As the first variant of its new PW800 starts earning its living on the Gulfstream G500, Pratt & Whitney Canada is ramping up production and preparing its service network for the 10,000lb (44.4kN) to 20,000lb-thrust class engine.
Entry into service of the first of the Savannah-based manufacturer’s latest-generation pairing of large-cabin jets will be followed by the operational debut of the G600 early next year. The PW814 and PW815, respectively, power the two Gulfstreams.
The Canadian propulsion company, which held a lunchtime media briefing at the show today, is readying to assemble the first PW812 flight test engine for Dassault’s new Falcon 6X after winning the contract when the French airframer abandoned the Safran Silvercrest-powered 5X. First flight of the 6X is scheduled for 2021 and Scott McElvaine, vice president of the PW800 programme, says a “thorough design review process” is complete, and “we are looking forward to building the first engine”.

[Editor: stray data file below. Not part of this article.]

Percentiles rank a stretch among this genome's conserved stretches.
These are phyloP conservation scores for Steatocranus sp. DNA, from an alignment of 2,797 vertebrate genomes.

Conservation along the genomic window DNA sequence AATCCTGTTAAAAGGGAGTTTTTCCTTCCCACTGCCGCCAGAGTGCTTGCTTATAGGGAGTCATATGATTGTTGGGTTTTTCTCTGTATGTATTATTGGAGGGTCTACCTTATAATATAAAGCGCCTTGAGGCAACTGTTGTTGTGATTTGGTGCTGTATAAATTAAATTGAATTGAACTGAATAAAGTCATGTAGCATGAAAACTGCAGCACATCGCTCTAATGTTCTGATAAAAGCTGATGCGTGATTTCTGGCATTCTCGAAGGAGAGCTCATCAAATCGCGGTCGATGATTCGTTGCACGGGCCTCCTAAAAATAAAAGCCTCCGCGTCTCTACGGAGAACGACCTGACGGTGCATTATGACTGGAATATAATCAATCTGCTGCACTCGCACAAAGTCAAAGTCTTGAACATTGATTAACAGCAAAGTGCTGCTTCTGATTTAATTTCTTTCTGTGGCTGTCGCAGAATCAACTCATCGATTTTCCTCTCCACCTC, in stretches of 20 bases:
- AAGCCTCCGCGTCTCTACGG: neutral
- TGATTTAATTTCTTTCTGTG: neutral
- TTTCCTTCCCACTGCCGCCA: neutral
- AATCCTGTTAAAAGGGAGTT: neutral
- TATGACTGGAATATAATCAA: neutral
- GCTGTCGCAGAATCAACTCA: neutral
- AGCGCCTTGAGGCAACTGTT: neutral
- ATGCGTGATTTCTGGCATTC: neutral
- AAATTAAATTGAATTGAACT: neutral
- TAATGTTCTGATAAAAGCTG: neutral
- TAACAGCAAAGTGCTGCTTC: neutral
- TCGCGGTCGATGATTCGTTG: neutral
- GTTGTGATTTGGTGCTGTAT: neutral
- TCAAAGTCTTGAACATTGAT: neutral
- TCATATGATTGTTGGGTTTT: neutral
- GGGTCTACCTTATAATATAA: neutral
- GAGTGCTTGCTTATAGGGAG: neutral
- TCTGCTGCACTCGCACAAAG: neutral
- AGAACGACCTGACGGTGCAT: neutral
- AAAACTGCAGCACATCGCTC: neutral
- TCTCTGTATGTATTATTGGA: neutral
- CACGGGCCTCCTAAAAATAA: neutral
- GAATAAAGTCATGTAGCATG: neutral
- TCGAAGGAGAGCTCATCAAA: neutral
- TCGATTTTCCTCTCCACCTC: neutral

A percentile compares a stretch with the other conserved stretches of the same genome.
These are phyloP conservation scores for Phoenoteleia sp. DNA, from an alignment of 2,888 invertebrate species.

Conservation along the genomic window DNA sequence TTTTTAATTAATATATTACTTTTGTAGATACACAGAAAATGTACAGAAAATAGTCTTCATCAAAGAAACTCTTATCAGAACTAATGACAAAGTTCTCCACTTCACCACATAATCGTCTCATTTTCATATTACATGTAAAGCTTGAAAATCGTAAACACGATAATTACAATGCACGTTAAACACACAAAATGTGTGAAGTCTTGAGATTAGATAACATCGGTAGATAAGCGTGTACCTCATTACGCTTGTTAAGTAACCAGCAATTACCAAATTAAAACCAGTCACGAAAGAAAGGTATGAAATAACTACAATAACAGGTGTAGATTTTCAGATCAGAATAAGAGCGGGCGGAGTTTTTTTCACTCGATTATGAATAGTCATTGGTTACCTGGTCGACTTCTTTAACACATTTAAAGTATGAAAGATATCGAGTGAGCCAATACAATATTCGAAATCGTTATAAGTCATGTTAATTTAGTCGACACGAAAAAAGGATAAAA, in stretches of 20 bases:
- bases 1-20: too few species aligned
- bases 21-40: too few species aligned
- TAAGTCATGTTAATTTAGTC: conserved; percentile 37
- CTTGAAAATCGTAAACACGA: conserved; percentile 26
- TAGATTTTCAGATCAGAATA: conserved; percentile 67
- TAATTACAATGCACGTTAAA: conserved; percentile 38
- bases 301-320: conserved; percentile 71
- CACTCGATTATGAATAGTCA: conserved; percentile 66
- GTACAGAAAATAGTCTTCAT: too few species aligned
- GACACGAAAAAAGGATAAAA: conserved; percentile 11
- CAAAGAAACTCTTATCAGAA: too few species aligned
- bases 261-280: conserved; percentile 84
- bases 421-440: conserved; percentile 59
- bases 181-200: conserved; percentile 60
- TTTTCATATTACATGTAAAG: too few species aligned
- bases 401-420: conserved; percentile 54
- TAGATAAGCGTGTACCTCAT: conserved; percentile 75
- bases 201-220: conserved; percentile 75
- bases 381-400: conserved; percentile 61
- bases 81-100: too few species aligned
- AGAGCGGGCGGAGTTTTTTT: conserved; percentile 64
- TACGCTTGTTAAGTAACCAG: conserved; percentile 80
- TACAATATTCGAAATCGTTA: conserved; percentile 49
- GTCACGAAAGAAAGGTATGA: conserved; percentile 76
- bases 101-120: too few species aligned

The PW800 shares a Mirabel production line with versions of the PW1000 family from sister company Pratt & Whitney that power the Embraer E2, Airbus A220, and Mitsubishi Regional Jet, a process that McElvaine says adds efficiencies.
With around 15,600 large engines in service across the PW300, PW500 and PW600 families, he says P&WC is “very much a business aviation company these days”, despite its most famous product being the venerable PT6, which powers virtually every Western turboprop aircraft on the market.
He insists the “white glove” PurePower Eagle Service programme for business jet operators is the “most comprehensive out there today”, and is backed by a team of digital specialists who assess data from the worldwide fleet of engines “in real time every day, and make recommendations to the operators”.